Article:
Fighting Syria A Well Armed Nation

With Syria's future now in the sights of the world's superpower, I wanted to take a brief look at what the world is up against.  Syria, despite its overall small population and economy, actually has a very substantial military.
 
According to Global Firepower, Syria's land-based military systems are substantial.  The Syrian Army is equipped as follows:
 
1.) 4150 tanks putting them in sixth place overall as shown on this graph:
 
 
2.) 7945 armoured fighting vehicles which includes Armoured Personnel Carriers and Infantry Fighting Vehicles, both tracked and wheeled, putting them in fifth place as shown on this graph:
 
 
3.) 516 self-propelled guns putting them in 15th place overall as shown on this graph:
 
 
4.) 1336 Multiple Launch Rocket Systems putting them in fifth place overall as shown on this graph:
 
 
GlobalSecurity provides slightly different data.  They state that Syria has about 4850 tanks in total, most of which are of the T-55 variety, an upgraded version of an older, proven Soviet tank.  The T54 and T55 have been produced in greater numbers than any other tank in the world and have been in continuous production since 1945.  This tank is most effective against light to medium armoured vehicles.  The Syrian Army also uses a new version, the T-55 MV, first introduced in 1983.  This tank has a 100 mm main gun and a maximum aimed range of 2500 metres.  Its ammunition can penetrate 200 millimetres of armour at a range of 1000 metres.  Syria's Army also has about 1600 T-72 and T-72M tanks, another Soviet tank that was first introduced to the public in 1977.  It is equipped with a 125 mm main gun and is capable of penetrating the Abrams M1 tank armour at a range of up to 1000 metres.  It has a maximum aimed range of 2000 metres and can penetrate up to 630 mm of armour at a range of 2000 metres.  Here is a photo of a T-72:
 
 
Of greater interest is Syria's air defense capabilities.  The nation has a total of over 6000 anti-aircraft systems, including over 4000 SA-7 Grails, a portable, shoulder-fired, low-altitude surface to air missile system with infrared homing capabilities.  It has a maximum range of 5500 metres and can reach an altitude of 4500 metres.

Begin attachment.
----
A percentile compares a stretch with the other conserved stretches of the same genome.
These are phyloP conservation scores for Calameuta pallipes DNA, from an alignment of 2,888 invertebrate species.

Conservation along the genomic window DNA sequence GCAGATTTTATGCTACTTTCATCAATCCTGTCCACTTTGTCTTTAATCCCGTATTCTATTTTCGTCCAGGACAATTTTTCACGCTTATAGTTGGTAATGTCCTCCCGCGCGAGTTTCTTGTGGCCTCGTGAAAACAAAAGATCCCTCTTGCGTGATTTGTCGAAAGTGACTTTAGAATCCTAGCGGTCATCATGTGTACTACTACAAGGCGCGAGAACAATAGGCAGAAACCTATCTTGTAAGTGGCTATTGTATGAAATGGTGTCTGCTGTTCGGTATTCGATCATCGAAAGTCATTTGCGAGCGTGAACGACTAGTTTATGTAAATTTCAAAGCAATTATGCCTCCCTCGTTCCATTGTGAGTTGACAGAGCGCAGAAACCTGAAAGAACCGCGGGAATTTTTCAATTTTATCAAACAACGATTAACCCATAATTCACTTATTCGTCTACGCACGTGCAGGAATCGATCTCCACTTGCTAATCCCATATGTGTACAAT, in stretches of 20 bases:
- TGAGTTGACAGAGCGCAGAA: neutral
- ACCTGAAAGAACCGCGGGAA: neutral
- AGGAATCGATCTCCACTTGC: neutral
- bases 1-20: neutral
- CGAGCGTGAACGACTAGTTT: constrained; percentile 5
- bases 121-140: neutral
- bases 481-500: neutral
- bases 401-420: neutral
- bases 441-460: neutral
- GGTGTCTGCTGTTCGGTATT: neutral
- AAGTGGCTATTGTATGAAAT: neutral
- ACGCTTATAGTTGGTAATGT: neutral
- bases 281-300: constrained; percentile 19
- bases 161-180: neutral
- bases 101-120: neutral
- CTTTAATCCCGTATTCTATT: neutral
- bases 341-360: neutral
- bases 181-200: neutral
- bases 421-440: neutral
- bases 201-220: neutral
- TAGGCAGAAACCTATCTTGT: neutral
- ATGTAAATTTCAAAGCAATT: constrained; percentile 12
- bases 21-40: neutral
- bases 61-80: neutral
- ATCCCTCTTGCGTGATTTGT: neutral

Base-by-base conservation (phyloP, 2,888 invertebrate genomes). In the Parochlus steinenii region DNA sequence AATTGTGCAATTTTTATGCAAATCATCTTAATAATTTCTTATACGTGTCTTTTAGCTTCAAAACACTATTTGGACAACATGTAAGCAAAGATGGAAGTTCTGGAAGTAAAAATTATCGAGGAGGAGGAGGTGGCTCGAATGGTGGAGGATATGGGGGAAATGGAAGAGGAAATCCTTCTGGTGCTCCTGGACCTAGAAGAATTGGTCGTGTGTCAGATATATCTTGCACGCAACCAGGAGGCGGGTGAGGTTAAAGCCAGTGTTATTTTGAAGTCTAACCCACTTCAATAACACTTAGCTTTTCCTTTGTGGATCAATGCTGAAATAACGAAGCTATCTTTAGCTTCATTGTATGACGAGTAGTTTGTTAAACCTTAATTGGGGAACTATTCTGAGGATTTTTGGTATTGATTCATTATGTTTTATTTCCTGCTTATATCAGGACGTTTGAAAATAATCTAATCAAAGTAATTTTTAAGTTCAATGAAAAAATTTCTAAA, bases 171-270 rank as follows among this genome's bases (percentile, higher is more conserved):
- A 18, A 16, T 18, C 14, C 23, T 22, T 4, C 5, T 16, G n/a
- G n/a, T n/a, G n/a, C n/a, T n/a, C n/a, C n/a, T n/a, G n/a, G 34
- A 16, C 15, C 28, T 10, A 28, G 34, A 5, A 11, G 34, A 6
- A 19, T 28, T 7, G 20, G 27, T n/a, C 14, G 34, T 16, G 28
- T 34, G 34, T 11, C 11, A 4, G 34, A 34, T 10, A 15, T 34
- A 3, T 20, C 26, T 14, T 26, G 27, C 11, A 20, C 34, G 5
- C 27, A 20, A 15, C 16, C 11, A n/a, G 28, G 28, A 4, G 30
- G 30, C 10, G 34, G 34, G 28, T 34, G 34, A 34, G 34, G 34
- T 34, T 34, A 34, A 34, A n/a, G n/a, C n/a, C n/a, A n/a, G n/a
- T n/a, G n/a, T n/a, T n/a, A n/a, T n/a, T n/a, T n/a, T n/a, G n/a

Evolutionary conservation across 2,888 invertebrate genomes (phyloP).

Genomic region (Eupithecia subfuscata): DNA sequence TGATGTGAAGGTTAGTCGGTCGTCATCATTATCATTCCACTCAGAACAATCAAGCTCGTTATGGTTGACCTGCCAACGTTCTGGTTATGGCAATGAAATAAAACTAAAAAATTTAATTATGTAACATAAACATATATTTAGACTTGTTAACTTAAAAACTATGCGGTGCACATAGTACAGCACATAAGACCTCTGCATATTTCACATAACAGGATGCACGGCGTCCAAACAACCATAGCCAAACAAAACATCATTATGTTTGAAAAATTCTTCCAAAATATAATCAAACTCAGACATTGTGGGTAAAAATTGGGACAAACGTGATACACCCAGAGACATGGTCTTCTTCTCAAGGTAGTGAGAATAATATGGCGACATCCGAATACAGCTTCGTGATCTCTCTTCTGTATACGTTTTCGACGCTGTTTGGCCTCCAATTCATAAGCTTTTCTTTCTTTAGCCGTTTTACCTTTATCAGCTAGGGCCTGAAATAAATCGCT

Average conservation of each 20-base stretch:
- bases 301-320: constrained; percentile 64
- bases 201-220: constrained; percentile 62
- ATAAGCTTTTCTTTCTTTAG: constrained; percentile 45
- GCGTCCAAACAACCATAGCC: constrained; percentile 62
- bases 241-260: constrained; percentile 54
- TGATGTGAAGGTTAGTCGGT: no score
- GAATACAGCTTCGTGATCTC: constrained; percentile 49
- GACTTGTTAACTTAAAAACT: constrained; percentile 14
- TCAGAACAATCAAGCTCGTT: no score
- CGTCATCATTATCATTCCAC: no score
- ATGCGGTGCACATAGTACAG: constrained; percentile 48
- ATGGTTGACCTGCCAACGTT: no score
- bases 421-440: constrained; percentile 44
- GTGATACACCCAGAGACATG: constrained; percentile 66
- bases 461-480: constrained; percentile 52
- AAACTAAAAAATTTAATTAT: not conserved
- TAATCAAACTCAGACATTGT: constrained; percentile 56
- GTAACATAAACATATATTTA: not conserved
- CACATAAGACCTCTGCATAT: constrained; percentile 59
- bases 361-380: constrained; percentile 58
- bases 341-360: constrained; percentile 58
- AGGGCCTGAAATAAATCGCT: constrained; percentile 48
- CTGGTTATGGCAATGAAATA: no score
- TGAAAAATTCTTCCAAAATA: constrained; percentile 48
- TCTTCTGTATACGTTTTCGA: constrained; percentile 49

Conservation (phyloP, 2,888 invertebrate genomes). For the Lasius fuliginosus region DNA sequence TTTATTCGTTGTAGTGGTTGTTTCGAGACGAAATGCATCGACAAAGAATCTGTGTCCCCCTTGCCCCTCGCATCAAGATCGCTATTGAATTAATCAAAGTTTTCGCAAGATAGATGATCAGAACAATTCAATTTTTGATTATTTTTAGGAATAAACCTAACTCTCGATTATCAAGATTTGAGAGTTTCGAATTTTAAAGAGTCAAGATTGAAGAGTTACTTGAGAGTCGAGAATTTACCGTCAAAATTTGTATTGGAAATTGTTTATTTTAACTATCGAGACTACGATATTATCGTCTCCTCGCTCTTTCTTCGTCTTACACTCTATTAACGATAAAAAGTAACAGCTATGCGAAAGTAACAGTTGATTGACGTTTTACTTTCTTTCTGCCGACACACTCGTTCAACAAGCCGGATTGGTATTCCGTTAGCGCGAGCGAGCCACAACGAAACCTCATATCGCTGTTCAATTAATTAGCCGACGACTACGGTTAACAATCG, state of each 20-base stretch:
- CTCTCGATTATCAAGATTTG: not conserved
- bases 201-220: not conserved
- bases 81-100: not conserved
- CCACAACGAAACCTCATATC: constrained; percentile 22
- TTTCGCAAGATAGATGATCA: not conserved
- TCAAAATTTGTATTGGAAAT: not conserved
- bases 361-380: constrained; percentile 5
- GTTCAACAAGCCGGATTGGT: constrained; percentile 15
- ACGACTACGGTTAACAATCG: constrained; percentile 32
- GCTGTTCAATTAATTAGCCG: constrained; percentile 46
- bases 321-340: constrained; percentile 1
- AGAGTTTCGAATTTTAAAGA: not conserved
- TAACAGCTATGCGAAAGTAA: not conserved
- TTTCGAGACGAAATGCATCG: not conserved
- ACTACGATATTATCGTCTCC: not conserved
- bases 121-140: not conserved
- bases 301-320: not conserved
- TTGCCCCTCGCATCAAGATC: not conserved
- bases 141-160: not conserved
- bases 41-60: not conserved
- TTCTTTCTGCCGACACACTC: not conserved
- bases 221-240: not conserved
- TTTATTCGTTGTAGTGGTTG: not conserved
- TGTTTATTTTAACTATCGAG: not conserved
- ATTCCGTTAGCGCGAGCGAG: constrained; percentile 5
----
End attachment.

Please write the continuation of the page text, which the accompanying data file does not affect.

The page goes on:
Syria has one of the largest missile arsenals in the Middle East, largely acquiring missiles to deter Israel.  Syria also has 38 Scud B/C and D surface-to-surface missile (SSM) launchers.  Here is a photo of a mobile Scud launcher:
 
 
It is estimated that Syria has over 500 Scud missiles.   The Scud family of missiles are, once again, Soviet-sourced and have been upgraded continuously since they were first introduced in the mid-1950s.  The Scud B, introduced in 1957, has a range of 300 kilometres and can be equipped with a nuclear, conventional or chemical warhead weighing up to 1000 kilograms.  The Scud C was introduced in 1965, has a range of between 575 and 600 kilometres and can be equipped with chemical warheads including VX weighing up to 770 kilograms.  The Syrian Army is currently upgrading the Scud D with assistance from North Korea, an enhanced missile version of which was first acquired from that nation in 2001.  Syria's modifications will increase the missile's range and make it more difficult to intercept by allowing the 700 kilogram warhead to separate from the main body.  Syria is now modifying their older Scud C missiles into Scud D versions at a reported 50 missiles per year.  This missile has a range of up to 700 kilometres and can be equipped with nuclear, conventional or chemical warheads.
 
This is what a Syrian Scud launch and attack looks like:
 
 
Syria also produces a variant of Iran's Fateh 110A missile, a road-mobile short-range ballistic missile.  In this missile, the fuel can be stored in the missile as it is being moved, making it difficult to detect a planned launch since the long process of fuelling is not necessary.  Syria also may possess two models of Chinese road-mobile short-range ballistic missiles, the Dongfeng 15 and the Dongfeng 11 with ranges of up to 800 kilometres.  In addition, Syria has a number of Russian anti-ship cruise missiles that are designed for coastal defense.  These missiles can also be equipped with chemical warheads.
 
With all of this data in mind, it will be interesting to see what happens in the coming weeks and months and whether President Obama is forced to put "boots on the ground" to end the conflict in Syria.  As we found out in Iraq and Afghanistan, the battles that look relatively easy to win on paper, aren't necessarily victories over the long haul.
 
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